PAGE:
The yen tumbled to a more than two-year low against the dollar and a 16-month trough versus the euro Wednesday after Japan's new prime minister repeated his vow to battle deflation and a strong Japanese currency.
Expectations that Shinzo Abe, who assumed Japan's helm Wednesday, will force the Bank of Japan to ease monetary policy further have caused steep losses in the yen, putting it on track for a drop of more than 10 percent this year, the biggest since 2005.
Trading volume was light as many global financial centers remained closed for the Christmas holiday. All Group of 10 markets except Japan were closed Tuesday, and only Japanese and U.S. markets were open Wednesday.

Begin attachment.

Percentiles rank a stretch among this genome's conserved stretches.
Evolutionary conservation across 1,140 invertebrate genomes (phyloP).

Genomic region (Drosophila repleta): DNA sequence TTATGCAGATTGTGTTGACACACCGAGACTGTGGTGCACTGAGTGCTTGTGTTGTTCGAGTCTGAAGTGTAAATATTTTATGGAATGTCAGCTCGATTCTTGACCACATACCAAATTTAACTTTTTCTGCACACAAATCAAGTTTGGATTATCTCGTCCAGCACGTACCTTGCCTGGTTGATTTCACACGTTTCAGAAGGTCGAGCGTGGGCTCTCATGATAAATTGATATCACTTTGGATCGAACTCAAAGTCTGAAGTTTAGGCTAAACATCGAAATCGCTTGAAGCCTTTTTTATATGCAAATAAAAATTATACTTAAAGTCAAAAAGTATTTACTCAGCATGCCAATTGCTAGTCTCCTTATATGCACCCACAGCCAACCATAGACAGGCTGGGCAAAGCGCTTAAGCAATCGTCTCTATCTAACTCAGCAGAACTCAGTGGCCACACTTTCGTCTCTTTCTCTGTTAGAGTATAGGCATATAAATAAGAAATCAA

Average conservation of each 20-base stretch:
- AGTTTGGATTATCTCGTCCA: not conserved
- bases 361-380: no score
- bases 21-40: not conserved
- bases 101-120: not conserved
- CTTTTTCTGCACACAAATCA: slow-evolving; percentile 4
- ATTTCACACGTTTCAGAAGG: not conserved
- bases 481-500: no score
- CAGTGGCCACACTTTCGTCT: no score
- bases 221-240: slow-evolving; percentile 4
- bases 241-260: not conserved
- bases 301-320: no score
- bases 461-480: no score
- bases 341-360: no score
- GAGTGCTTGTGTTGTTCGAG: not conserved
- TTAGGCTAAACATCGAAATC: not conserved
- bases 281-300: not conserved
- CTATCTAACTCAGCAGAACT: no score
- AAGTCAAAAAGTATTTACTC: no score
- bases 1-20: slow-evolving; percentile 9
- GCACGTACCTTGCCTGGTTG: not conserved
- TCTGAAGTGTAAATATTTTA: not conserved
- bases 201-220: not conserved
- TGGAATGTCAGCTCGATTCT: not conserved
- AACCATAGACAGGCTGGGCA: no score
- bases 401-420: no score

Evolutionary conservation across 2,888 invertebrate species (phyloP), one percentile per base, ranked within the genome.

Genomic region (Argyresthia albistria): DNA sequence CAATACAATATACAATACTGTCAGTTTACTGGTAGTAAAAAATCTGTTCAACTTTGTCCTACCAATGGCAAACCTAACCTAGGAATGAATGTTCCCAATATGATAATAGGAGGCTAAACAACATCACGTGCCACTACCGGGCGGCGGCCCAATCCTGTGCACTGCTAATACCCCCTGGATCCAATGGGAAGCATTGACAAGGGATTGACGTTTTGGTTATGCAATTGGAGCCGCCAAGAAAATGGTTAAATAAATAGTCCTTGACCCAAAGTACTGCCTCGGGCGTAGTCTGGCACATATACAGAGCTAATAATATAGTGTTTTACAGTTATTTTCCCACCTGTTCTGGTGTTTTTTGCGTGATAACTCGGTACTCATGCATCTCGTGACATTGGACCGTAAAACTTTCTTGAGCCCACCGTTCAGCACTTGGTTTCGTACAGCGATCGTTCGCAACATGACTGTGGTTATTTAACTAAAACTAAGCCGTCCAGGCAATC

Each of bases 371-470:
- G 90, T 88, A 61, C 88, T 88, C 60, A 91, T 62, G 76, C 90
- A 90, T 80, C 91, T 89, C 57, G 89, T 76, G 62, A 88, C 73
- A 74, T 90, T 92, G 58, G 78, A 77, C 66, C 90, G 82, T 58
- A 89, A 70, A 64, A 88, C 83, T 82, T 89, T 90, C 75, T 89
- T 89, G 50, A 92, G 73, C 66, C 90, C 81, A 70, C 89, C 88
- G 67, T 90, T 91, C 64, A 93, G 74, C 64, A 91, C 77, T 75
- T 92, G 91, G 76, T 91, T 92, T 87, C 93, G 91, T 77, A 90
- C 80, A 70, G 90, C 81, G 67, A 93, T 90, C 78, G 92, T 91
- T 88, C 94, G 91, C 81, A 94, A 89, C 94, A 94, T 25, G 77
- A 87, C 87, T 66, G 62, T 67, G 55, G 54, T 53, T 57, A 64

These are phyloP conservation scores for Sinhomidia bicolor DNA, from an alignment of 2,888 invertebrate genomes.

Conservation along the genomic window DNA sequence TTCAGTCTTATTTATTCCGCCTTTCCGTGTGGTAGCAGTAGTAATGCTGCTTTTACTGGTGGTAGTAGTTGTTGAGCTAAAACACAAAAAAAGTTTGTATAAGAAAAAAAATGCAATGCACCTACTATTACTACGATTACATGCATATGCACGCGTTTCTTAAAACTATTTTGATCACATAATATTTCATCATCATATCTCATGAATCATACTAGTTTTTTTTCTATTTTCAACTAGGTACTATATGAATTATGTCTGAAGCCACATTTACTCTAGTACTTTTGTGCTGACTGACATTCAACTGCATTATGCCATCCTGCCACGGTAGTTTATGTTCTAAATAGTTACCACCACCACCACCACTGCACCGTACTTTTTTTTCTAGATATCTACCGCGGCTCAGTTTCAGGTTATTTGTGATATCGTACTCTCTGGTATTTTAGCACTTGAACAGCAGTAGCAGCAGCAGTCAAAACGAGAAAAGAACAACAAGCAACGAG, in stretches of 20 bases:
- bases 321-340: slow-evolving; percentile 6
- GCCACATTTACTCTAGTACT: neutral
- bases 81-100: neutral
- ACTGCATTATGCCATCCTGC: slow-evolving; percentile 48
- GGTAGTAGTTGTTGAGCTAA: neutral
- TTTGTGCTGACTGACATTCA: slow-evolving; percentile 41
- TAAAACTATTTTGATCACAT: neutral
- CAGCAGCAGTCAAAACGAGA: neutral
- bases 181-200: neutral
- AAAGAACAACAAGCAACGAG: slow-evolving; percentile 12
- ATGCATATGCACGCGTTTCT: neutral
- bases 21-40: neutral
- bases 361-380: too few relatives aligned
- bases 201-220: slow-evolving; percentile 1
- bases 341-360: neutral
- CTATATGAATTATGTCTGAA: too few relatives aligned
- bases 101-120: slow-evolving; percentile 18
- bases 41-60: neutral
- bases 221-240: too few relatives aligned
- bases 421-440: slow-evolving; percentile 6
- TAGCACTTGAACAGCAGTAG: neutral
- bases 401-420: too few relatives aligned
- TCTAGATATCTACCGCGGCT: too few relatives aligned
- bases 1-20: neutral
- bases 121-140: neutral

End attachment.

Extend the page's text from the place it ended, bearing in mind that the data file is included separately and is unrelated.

Abe promised aggressive monetary easing by the Bank of Japan and big fiscal spending by the debt-laden government to fight deflation and weaken the yen to make Japanese exports more competitive. Investors will wait to see if the talk will be backed by policy action.
"Since the yen's sharp sell-off has come mostly from jaw-boning on the part of Mr. Abe, the yen could soon find its scope for further depreciation may slow in the absence of policy initiatives by the country's new administration," said Joe Manimbo, senior market analyst at Western Union Business Solutions in Washington.